SCTE: Comcast Eyes Sub Growth from Analog Turnoff

No. 1 cable operator predicts reception problems with DTV converter boxes.

Philadelphia -- Comcast, the country’s largest cable operator, views the Feb. 17, 2009, turnoff of high-powered analog signals as a big opportunity to grab more basic-video subscribers, chief operating officer Steve Burke told the crowd at the Society of Cable Telecommunications Engineers’ Cable-Tec Expo 2008 here Wednesday morning.

Burke conceded that a “significant chunk” of consumers have taken advantage of the federal government’s program to provide $40 coupons that subsidize the cost of digital-to-analog converters that will let analog-TV sets that rely on over-the-air signals keep functioning in an all-digital world. But he’s not sure that all of those people will necessarily redeem the coupons that they received from the National Telecommunications and Information Administration.

“We believe a significant chunk of people who got coupons never took the time to go to the consumer-electronics store [and pick up a converter box],” said Burke, who was speaking on a panel that included Charter Communications CEO Neil Smit, Showtime CEO Matt Blank and Nortel CEO Mike Zafirovski and was moderated by CableFAX Daily columnist Paul Maxwell.

Moreover, Burke expects that many consumers who do pick up converter boxes and hook them up to antennas will still have problems receiving digital signals.

“Once they install the antenna, we think there’s a 20%-40% chance the antenna is not going to work, because of the grade-B contour or other issues,” he added.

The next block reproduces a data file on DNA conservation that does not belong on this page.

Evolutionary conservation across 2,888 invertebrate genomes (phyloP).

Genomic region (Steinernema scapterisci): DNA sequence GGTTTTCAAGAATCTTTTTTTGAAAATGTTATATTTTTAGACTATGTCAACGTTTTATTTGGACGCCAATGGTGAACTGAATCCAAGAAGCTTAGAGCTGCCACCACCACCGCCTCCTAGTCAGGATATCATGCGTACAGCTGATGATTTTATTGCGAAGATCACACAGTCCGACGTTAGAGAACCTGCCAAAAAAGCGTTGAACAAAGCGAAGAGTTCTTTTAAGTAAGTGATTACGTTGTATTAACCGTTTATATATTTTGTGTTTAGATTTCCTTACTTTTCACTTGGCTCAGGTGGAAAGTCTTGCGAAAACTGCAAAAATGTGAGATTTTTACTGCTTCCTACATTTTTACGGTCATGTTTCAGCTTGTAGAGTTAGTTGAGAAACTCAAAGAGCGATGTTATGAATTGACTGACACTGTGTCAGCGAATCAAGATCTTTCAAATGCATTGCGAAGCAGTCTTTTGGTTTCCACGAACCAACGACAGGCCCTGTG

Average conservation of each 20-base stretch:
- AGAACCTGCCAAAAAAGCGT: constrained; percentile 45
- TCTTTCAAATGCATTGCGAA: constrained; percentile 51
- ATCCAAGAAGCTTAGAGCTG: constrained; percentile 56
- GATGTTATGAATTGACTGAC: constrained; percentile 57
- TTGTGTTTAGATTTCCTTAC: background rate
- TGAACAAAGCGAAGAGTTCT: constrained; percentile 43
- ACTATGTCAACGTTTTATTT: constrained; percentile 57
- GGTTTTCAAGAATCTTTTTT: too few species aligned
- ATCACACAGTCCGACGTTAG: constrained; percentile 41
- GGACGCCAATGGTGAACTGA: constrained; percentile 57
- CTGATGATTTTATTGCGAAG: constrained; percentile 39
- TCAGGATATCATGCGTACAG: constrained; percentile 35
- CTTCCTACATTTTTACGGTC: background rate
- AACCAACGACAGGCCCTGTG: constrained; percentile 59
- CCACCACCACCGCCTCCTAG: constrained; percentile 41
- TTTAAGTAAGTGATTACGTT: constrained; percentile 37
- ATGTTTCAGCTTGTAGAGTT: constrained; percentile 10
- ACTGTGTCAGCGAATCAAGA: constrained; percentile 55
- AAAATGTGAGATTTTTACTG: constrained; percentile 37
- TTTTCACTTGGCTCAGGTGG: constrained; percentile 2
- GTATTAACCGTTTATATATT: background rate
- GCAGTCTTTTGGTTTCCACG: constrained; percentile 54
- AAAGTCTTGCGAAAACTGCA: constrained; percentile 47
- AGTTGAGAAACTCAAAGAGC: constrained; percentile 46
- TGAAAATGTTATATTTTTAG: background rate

Between consumer inaction and technical problems, only a “small minority of people will have a real good outcome” from the converter-box program, Burke predicted, adding that cable will be the “best opportunity” for impacted over-the-air viewers to maintain TV service -- as well as to possibly sign up for Comcast’s high-speed-data and voice-over-Internet-protocol phone services.

Burke conceded that the 10%-15% of households in Comcast markets that rely on over-the-air TV have made a conscious decision not to get cable, and Comcast will “have to work through that” by stepping up its marketing efforts.

He then recalled a recent conversation with a broadcaster who joked that he was going to call in sick Feb. 18, 2009, to avoid a potential nightmare, and predicted that receptionists at local stations will be overwhelmed with consumer complaints after the analog turnoff.

“A station like WNBC [New York] or WPVI Philadelphia, the odds are they have one person answering the phones, and they might field 200 calls a day,” Burke added. “On the day of the transition, that receptionist could literally get 50,000 phone calls. My belief is there will be a huge consumer backlash, and the challenge is going to be trying to manage that. It will place a stress on the cable companies to keep up with installing [new homes].”

Smit agreed that handling consumer requests for new installations due to the DTV transition’s impact will keep operators busy, but he thinks cable is up to the challenge.

“This is a great opportunity for the industry to show what we can do,” Smit added.